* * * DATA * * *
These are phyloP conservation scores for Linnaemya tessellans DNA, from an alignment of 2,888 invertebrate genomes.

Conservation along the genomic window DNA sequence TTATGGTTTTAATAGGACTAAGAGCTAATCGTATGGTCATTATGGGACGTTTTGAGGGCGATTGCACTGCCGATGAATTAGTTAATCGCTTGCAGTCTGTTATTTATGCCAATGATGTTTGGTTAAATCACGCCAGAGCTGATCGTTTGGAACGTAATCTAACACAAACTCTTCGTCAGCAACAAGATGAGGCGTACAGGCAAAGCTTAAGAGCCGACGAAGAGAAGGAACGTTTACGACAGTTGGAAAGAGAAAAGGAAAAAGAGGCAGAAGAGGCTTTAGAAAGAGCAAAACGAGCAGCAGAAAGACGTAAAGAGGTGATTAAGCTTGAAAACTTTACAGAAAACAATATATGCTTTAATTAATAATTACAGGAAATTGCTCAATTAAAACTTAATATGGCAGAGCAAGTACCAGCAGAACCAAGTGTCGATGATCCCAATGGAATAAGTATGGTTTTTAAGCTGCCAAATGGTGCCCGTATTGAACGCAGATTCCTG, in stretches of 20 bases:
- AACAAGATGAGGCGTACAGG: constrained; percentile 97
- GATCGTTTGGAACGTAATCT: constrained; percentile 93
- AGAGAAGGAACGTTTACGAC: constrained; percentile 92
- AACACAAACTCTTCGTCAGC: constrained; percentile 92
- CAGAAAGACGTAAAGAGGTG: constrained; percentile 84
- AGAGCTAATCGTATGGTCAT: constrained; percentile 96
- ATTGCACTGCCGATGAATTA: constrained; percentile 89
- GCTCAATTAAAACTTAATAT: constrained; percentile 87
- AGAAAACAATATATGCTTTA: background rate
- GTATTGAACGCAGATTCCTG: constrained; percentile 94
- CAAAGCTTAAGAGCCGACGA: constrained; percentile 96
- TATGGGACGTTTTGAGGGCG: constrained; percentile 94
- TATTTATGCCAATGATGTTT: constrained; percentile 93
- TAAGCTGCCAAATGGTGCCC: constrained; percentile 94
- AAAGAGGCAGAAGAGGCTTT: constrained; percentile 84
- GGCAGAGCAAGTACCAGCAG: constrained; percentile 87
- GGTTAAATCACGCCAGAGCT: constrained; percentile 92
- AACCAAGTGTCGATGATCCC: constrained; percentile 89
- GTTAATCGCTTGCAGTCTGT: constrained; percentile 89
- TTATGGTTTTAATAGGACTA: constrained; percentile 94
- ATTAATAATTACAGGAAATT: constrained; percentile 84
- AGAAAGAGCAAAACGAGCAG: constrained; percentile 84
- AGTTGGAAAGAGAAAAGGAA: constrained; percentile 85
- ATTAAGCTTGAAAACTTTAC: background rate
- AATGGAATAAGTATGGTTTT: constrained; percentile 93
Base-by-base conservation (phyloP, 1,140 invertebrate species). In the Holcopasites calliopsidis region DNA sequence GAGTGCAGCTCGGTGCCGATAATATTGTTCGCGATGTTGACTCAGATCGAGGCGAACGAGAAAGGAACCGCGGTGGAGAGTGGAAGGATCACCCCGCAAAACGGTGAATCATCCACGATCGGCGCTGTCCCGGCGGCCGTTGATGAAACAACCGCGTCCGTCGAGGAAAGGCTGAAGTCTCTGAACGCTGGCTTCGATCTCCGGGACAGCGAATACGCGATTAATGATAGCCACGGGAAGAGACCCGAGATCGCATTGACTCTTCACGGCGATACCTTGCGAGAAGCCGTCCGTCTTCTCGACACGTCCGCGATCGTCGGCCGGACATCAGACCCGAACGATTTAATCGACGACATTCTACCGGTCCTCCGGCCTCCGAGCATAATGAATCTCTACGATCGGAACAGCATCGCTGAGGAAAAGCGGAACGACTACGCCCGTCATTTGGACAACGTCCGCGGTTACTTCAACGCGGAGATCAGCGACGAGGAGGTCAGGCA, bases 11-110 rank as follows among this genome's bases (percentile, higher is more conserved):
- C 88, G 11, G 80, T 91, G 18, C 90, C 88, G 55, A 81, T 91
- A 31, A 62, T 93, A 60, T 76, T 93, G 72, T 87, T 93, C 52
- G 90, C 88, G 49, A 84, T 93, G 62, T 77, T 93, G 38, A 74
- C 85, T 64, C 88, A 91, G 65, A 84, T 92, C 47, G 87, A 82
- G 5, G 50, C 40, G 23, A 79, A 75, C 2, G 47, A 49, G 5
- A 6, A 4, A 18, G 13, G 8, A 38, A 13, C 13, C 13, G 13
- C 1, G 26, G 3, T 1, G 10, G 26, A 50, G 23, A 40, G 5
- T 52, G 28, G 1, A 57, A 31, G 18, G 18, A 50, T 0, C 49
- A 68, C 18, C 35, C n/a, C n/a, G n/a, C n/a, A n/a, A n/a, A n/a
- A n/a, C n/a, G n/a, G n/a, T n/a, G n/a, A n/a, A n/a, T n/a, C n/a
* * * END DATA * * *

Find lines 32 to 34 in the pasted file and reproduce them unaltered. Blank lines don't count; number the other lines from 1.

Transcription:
- C 85, T 64, C 88, A 91, G 65, A 84, T 92, C 47, G 87, A 82
- G 5, G 50, C 40, G 23, A 79, A 75, C 2, G 47, A 49, G 5
- A 6, A 4, A 18, G 13, G 8, A 38, A 13, C 13, C 13, G 13